Arts et Loisirs
It was not too long ago that humanity began burying the dead as a way to honour them. In this video, TED delves into ever-changing traditions that pay respects to the dead, which are closely interwoven with the the story of cemeteries.
Once upon a time, cemetries were places of merriment with beautiful gardens and convivial chatter. They were hardly the grim, desolate places that the word immediately brings to mind. How did cemeteries come to be how we know them today?
• Spindly - of a thin and weak appearance.
• Rusted - corroded, with red oxidization on metal.
• Mourner - Someone filled with sadness, especially about a death.
• Burial - Interment.
• Lively - Full of life and energy.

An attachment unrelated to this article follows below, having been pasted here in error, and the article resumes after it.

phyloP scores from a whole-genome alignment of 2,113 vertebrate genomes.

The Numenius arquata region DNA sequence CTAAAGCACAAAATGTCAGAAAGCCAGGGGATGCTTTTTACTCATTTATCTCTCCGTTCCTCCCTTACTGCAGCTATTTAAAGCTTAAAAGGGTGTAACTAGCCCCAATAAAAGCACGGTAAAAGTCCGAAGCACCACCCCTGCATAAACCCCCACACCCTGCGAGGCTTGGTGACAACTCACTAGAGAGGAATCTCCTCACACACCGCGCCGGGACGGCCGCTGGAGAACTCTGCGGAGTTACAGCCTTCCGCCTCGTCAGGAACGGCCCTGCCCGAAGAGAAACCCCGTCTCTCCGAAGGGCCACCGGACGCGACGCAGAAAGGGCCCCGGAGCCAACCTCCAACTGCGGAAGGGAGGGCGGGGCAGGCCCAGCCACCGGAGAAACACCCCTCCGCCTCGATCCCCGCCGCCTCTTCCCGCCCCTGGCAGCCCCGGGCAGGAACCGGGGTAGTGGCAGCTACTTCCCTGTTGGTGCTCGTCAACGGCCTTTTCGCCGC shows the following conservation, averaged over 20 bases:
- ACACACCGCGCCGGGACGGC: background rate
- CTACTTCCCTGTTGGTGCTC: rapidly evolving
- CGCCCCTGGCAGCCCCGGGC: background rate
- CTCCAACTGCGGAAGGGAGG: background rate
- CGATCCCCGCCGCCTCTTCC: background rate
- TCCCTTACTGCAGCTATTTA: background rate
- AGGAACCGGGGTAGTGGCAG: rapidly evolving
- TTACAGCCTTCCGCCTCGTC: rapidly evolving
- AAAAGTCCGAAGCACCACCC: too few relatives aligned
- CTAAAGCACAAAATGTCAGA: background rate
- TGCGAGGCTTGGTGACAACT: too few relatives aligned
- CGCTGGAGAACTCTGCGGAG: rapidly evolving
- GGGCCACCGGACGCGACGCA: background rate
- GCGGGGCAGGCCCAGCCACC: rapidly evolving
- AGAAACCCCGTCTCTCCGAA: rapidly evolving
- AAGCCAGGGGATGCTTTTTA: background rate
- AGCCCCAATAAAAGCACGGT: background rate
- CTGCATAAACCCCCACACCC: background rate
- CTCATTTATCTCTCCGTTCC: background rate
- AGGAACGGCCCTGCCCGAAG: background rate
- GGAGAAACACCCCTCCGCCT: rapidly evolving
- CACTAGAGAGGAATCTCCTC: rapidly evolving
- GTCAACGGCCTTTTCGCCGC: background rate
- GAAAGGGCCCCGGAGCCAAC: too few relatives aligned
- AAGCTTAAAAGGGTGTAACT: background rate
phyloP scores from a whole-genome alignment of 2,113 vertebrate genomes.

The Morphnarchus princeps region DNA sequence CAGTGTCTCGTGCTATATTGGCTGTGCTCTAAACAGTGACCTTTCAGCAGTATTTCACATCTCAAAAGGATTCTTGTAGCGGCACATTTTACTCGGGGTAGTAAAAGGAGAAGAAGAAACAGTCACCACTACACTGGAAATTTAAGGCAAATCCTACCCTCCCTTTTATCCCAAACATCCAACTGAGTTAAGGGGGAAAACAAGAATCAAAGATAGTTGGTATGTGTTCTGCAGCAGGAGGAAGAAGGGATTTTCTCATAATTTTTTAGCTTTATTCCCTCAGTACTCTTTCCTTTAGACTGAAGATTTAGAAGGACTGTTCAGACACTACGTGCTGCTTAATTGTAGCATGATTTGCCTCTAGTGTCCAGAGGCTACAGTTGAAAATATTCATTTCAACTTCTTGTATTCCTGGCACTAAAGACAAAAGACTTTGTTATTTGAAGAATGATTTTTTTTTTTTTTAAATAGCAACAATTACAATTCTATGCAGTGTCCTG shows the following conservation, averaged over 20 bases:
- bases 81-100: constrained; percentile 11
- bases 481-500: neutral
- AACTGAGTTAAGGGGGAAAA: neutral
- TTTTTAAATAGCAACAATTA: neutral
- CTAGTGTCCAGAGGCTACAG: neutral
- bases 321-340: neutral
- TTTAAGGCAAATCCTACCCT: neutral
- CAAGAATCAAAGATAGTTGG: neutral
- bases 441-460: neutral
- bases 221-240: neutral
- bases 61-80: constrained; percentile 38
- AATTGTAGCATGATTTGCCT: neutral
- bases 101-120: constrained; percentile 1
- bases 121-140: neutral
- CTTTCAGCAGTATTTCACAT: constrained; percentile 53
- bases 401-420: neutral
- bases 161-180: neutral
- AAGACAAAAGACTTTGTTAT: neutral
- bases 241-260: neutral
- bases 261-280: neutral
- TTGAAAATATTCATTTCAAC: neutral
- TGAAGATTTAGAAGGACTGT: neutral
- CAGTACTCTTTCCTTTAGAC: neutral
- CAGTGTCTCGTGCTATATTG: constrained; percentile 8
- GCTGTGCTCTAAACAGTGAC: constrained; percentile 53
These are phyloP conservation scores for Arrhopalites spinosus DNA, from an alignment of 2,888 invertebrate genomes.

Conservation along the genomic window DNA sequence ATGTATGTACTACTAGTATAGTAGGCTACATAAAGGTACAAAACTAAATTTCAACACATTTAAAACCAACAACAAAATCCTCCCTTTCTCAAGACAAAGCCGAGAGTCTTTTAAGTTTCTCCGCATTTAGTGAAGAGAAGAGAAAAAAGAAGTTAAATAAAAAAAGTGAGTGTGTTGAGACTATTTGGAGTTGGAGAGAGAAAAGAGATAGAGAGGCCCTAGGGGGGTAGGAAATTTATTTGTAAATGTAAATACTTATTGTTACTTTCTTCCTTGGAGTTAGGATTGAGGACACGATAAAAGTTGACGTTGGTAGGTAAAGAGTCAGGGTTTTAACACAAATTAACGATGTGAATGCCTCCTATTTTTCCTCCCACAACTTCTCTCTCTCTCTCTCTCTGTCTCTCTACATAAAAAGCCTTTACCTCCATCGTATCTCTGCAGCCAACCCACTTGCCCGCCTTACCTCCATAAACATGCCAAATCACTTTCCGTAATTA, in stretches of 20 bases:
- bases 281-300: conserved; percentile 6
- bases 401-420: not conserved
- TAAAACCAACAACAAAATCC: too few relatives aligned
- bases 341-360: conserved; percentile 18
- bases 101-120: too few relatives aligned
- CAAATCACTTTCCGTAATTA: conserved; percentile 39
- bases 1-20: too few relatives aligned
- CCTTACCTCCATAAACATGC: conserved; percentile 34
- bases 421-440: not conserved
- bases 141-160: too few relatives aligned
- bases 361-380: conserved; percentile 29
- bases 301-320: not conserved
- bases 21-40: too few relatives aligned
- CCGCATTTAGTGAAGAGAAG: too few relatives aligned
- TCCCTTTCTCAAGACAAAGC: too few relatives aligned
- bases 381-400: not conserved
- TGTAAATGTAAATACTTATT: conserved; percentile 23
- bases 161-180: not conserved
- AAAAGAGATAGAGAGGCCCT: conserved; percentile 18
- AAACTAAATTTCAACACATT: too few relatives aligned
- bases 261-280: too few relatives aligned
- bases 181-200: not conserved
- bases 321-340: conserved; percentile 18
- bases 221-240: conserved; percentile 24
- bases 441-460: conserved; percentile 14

• Blooming - Flowering.
• Bury - to inter in the ground.
• Cremate - dispose of (a dead person's body) by burning it to ashes, typically after a funeral ceremony.
• Shield - To defend from, to protect from.
• Decay - the process of decomposing.
• Afterlife - Life after death.
• Litter - to leave waste in public places.
• Intact - untouched and unchanged.
• Graze - (of cattle, sheep, etc.) eat grass in a field.
• Cattle - Domesticated bovine animals.
• Graveyard - cemetery.
• Suburb - an outlying district of a city, especially a residential one.
• Acre - A unit of surface area.
• Peer - Somebody or something who/that is at an equal level.
• Lush - luxuriant.
• Ornate - elaborately ornamented.
• Revive - to return to life.
• Occupy - to fill space or time.
• Awareness - a state or level of consciousness about something.
• Fireworks - a device containing gunpowder and other combustible chemicals which causes spectacular effects and explosions when ignited, used for display or in celebrations.
• Departed - (contextual) A dead person or persons.
Speakdating c’est dores-et-déjà plus de 1 000 activités et leçons,
plus de 40 000 exercices, là tout prêts, dans votre poche.